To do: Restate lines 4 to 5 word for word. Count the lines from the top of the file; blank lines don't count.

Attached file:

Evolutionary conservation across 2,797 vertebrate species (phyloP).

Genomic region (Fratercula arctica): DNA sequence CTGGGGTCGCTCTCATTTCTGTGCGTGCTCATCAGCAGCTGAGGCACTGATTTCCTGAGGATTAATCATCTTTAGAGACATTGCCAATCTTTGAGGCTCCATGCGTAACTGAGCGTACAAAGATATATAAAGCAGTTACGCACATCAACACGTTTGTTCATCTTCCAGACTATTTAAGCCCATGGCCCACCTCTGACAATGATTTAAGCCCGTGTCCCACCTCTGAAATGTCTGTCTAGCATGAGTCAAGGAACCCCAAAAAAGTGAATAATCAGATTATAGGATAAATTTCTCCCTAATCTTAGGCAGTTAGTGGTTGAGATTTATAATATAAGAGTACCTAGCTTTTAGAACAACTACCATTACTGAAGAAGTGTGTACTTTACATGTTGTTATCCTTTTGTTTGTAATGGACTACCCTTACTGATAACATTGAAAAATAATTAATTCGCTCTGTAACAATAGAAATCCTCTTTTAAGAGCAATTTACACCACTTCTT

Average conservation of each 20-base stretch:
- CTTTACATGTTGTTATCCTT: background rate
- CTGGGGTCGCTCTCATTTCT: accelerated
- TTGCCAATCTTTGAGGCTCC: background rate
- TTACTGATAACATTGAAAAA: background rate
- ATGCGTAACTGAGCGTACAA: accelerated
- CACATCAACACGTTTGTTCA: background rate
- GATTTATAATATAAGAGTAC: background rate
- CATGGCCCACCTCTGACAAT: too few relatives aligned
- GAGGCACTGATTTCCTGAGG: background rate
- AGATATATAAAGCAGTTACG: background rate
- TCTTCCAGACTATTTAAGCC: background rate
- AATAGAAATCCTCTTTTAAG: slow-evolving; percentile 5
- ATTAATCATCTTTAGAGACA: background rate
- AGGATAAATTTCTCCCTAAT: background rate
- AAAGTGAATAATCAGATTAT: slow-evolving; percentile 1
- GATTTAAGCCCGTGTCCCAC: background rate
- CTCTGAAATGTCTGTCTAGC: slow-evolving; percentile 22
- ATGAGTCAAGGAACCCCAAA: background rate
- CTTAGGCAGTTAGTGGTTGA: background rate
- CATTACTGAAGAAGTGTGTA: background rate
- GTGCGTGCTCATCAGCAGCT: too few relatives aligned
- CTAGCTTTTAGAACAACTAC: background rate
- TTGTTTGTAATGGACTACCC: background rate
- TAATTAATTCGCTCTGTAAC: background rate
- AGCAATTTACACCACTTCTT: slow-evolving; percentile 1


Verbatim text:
- CTTTACATGTTGTTATCCTT: background rate
- CTGGGGTCGCTCTCATTTCT: accelerated